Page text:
Giving Up vs Failure

A lot of you have embarked on certain goals in life, didn’t get that goal, and then felt like you failed. I’m here to tell you that you didn’t actually fail—you gave up. Failure is when success would have been impossible no matter what else you did. Giving up occurs well before that.

Failure involves genuine tears, punching holes in the wall (or at least wanting to), and a feeling of total defeat that puts you in a real depression. It’s when you’ve tried absolutely every option humanly available to you after untold hours of effort but still could not accomplish what you wanted. It’s when you’ve reached the point where there is nothing else you could do to get one step closer to your goal.

Giving up occurs well before failure, when you quit before all options were exhausted. You’re bummed about it, but it doesn’t shake your emotions or cause you to lose any sleep. Giving up also involves rationalization, whereby you try to convince yourself that you didn’t really want the goal anyway, that it’s too much work for apparently too little gain (sour grapes). This is a self-protection mechanism that is useful because most humans would have their core shattered if they truly believed they failed in something.

Most of you reading right now have not failed at anything in life, and this is a problem because you stopped pursuing your goal before it was certain you could not achieve it. You stopped because you were scared of failing. You were fearful of realizing that you are a mere mortal man that can not possibly achieve everything you set out to do. You want to go to sleep at night thinking you’re not a loser, but instead you’re someone who gave up too soon, didn’t reach the limits of your potential, and received less benefits of your one and only existence. Or maybe you’re just too lazy. Maybe you bought into the culture of entitlement that says the pleasures of life should come fast by pushing a few buttons on a smartphone. Either way you’re not a failure, you’re a quitter.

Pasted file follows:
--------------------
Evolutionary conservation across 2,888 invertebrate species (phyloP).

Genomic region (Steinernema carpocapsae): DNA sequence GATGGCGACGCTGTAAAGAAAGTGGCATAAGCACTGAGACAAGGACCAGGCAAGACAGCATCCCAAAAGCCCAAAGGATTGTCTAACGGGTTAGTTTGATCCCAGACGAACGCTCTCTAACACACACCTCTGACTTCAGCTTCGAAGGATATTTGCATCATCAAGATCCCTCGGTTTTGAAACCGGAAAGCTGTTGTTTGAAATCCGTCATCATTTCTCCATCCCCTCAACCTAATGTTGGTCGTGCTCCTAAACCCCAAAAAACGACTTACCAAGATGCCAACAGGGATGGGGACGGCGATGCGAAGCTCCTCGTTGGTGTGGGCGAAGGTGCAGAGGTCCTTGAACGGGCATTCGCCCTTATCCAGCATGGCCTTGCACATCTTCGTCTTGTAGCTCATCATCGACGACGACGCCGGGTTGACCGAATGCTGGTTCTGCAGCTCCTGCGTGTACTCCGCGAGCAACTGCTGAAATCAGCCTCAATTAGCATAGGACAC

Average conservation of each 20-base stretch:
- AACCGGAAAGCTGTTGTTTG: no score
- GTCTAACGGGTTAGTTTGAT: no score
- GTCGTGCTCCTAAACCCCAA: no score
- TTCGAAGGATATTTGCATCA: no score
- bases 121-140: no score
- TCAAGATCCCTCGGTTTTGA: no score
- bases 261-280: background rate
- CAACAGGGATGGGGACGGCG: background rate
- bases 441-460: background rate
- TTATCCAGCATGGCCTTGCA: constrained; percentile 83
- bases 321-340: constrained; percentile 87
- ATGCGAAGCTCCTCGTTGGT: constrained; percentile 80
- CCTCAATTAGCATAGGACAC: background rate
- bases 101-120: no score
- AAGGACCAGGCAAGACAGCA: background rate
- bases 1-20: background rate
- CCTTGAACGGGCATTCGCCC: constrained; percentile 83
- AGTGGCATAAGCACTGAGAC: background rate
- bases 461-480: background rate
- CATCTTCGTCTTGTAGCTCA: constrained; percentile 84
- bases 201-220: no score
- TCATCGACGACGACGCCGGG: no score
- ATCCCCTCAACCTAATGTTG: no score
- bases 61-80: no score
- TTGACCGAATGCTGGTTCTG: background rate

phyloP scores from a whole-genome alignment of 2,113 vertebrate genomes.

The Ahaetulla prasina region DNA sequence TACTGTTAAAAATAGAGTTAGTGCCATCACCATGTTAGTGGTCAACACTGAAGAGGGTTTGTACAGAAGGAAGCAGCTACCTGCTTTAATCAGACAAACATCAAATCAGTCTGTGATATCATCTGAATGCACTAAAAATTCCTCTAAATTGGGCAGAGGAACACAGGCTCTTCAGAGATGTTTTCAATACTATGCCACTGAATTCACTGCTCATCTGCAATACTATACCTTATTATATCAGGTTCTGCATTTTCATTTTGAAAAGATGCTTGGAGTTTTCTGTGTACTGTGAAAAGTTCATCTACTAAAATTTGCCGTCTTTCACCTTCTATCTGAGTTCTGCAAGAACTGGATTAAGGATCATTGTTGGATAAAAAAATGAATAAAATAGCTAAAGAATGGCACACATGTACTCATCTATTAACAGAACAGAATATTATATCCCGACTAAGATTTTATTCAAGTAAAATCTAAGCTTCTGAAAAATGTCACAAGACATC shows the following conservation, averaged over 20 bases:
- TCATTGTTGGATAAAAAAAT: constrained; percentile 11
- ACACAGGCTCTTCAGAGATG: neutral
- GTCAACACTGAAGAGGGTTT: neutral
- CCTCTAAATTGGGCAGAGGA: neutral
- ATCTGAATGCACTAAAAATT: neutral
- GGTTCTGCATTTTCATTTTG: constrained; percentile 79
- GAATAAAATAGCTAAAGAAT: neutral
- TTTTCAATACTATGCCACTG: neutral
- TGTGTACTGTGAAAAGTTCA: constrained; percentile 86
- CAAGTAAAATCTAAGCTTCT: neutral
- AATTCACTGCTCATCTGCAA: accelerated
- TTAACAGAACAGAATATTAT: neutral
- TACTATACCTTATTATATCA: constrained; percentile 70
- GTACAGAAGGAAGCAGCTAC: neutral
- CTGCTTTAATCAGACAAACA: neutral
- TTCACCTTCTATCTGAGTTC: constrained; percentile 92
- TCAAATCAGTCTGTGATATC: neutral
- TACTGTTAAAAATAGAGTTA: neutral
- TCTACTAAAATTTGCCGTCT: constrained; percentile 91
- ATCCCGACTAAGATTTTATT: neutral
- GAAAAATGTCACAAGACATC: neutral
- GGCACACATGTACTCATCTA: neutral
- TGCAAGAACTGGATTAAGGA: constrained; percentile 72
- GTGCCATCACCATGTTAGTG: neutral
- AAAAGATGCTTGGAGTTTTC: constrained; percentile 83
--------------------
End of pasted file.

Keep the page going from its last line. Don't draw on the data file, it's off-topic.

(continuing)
I look at my past “failures” and am upset at myself. They weren’t true failures, and that has hurt me more than helped. There were a hundred more things I could have done to keep going, but I took the easy way out. I complained that it was too “hard,” that it wasn’t worth it, and I instead moved on to something easier that didn’t challenge my abilities as much. I went to sleep with still a positive impression of myself because technically I didn’t fail, but what good does that do me? How do I know what I’m truly capable of? How do I know where my strengths and weaknesses lie? I don’t know, because lately I’ve been letting my ego win when it encounters just a bit of difficulty that may suggest he’s not a winner in life.

True failure is tough to handle. You won’t feel good about it, and for the short term you may even feel less of a man, but I promise that you learned nearly as much in that failure than if you had succeeded, and definitely more than if you simply would have given up. This knowledge will help you on your next goal. It surely won’t be obvious, but any man that pushes to his absolute limits will be able to handle anything else in life with just a bit more ease than if he didn’t know where the line was.

For the past couple of years, especially in 2014, I’ve been coasting along, living the easy life. Sure I have my cold streaks and set backs like anyone else, but I haven’t failed because I haven’t given it everything I have. Maybe I need to fail in something—truly fail—and by dumbfounded at my failure. Maybe we all need to fail, to find what we’re made of, to come out that much stronger on the other side.

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